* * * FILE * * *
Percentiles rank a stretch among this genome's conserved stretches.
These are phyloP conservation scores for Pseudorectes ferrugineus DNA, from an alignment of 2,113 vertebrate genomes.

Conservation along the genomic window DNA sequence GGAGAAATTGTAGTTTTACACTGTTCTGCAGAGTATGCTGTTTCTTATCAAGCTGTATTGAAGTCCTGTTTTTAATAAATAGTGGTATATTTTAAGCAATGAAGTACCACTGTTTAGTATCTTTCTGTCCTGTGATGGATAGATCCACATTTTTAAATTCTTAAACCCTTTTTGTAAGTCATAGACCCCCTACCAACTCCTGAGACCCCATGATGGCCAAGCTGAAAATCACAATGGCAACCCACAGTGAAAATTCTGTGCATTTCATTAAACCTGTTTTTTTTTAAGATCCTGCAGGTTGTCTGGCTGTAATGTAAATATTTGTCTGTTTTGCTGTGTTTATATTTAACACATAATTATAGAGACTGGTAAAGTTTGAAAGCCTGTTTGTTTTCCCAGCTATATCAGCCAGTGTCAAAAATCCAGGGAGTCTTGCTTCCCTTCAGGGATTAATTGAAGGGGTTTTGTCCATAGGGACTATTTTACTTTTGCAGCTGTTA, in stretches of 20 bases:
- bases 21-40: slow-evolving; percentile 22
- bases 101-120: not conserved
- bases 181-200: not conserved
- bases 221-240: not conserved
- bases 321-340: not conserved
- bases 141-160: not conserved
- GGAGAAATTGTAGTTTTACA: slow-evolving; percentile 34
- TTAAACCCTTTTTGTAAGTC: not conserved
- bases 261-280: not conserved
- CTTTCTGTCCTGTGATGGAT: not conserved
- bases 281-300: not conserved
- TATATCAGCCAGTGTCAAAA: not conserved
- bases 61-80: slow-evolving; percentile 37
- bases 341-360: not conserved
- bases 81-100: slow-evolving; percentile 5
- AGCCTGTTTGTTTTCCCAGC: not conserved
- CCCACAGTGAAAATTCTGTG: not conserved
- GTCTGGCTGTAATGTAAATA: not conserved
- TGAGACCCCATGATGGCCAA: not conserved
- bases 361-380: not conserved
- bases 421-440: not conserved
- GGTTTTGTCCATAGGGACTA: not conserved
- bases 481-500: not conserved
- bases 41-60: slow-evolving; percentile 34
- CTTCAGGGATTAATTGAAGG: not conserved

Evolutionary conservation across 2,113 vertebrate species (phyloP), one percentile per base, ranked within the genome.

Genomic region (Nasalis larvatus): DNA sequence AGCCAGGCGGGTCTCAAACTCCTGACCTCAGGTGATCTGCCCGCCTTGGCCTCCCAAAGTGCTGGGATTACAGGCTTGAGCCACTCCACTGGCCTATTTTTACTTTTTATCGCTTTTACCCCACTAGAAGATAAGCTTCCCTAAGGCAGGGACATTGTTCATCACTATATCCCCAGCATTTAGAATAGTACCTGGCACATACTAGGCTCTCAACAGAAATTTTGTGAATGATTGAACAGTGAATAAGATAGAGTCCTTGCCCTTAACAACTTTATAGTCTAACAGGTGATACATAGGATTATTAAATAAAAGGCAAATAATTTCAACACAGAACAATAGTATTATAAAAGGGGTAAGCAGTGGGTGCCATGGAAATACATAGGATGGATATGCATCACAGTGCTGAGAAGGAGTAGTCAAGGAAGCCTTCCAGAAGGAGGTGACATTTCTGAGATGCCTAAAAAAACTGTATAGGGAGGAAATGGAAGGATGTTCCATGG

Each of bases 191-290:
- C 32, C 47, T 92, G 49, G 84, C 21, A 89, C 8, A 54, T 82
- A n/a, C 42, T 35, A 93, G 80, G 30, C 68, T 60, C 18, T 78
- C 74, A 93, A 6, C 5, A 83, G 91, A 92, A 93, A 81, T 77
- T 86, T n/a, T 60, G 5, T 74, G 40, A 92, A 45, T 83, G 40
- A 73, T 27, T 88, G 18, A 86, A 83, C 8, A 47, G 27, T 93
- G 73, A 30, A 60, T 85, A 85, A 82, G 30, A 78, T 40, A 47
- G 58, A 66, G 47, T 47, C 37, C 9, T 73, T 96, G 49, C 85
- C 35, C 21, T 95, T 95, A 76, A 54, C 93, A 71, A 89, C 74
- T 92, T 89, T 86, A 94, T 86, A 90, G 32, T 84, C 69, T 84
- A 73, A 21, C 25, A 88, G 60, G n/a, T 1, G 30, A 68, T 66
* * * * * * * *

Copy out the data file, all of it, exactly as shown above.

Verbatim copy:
Percentiles rank a stretch among this genome's conserved stretches.
These are phyloP conservation scores for Pseudorectes ferrugineus DNA, from an alignment of 2,113 vertebrate genomes.

Conservation along the genomic window DNA sequence GGAGAAATTGTAGTTTTACACTGTTCTGCAGAGTATGCTGTTTCTTATCAAGCTGTATTGAAGTCCTGTTTTTAATAAATAGTGGTATATTTTAAGCAATGAAGTACCACTGTTTAGTATCTTTCTGTCCTGTGATGGATAGATCCACATTTTTAAATTCTTAAACCCTTTTTGTAAGTCATAGACCCCCTACCAACTCCTGAGACCCCATGATGGCCAAGCTGAAAATCACAATGGCAACCCACAGTGAAAATTCTGTGCATTTCATTAAACCTGTTTTTTTTTAAGATCCTGCAGGTTGTCTGGCTGTAATGTAAATATTTGTCTGTTTTGCTGTGTTTATATTTAACACATAATTATAGAGACTGGTAAAGTTTGAAAGCCTGTTTGTTTTCCCAGCTATATCAGCCAGTGTCAAAAATCCAGGGAGTCTTGCTTCCCTTCAGGGATTAATTGAAGGGGTTTTGTCCATAGGGACTATTTTACTTTTGCAGCTGTTA, in stretches of 20 bases:
- bases 21-40: slow-evolving; percentile 22
- bases 101-120: not conserved
- bases 181-200: not conserved
- bases 221-240: not conserved
- bases 321-340: not conserved
- bases 141-160: not conserved
- GGAGAAATTGTAGTTTTACA: slow-evolving; percentile 34
- TTAAACCCTTTTTGTAAGTC: not conserved
- bases 261-280: not conserved
- CTTTCTGTCCTGTGATGGAT: not conserved
- bases 281-300: not conserved
- TATATCAGCCAGTGTCAAAA: not conserved
- bases 61-80: slow-evolving; percentile 37
- bases 341-360: not conserved
- bases 81-100: slow-evolving; percentile 5
- AGCCTGTTTGTTTTCCCAGC: not conserved
- CCCACAGTGAAAATTCTGTG: not conserved
- GTCTGGCTGTAATGTAAATA: not conserved
- TGAGACCCCATGATGGCCAA: not conserved
- bases 361-380: not conserved
- bases 421-440: not conserved
- GGTTTTGTCCATAGGGACTA: not conserved
- bases 481-500: not conserved
- bases 41-60: slow-evolving; percentile 34
- CTTCAGGGATTAATTGAAGG: not conserved

Evolutionary conservation across 2,113 vertebrate species (phyloP), one percentile per base, ranked within the genome.

Genomic region (Nasalis larvatus): DNA sequence AGCCAGGCGGGTCTCAAACTCCTGACCTCAGGTGATCTGCCCGCCTTGGCCTCCCAAAGTGCTGGGATTACAGGCTTGAGCCACTCCACTGGCCTATTTTTACTTTTTATCGCTTTTACCCCACTAGAAGATAAGCTTCCCTAAGGCAGGGACATTGTTCATCACTATATCCCCAGCATTTAGAATAGTACCTGGCACATACTAGGCTCTCAACAGAAATTTTGTGAATGATTGAACAGTGAATAAGATAGAGTCCTTGCCCTTAACAACTTTATAGTCTAACAGGTGATACATAGGATTATTAAATAAAAGGCAAATAATTTCAACACAGAACAATAGTATTATAAAAGGGGTAAGCAGTGGGTGCCATGGAAATACATAGGATGGATATGCATCACAGTGCTGAGAAGGAGTAGTCAAGGAAGCCTTCCAGAAGGAGGTGACATTTCTGAGATGCCTAAAAAAACTGTATAGGGAGGAAATGGAAGGATGTTCCATGG

Each of bases 191-290:
- C 32, C 47, T 92, G 49, G 84, C 21, A 89, C 8, A 54, T 82
- A n/a, C 42, T 35, A 93, G 80, G 30, C 68, T 60, C 18, T 78
- C 74, A 93, A 6, C 5, A 83, G 91, A 92, A 93, A 81, T 77
- T 86, T n/a, T 60, G 5, T 74, G 40, A 92, A 45, T 83, G 40
- A 73, T 27, T 88, G 18, A 86, A 83, C 8, A 47, G 27, T 93
- G 73, A 30, A 60, T 85, A 85, A 82, G 30, A 78, T 40, A 47
- G 58, A 66, G 47, T 47, C 37, C 9, T 73, T 96, G 49, C 85
- C 35, C 21, T 95, T 95, A 76, A 54, C 93, A 71, A 89, C 74
- T 92, T 89, T 86, A 94, T 86, A 90, G 32, T 84, C 69, T 84
- A 73, A 21, C 25, A 88, G 60, G n/a, T 1, G 30, A 68, T 66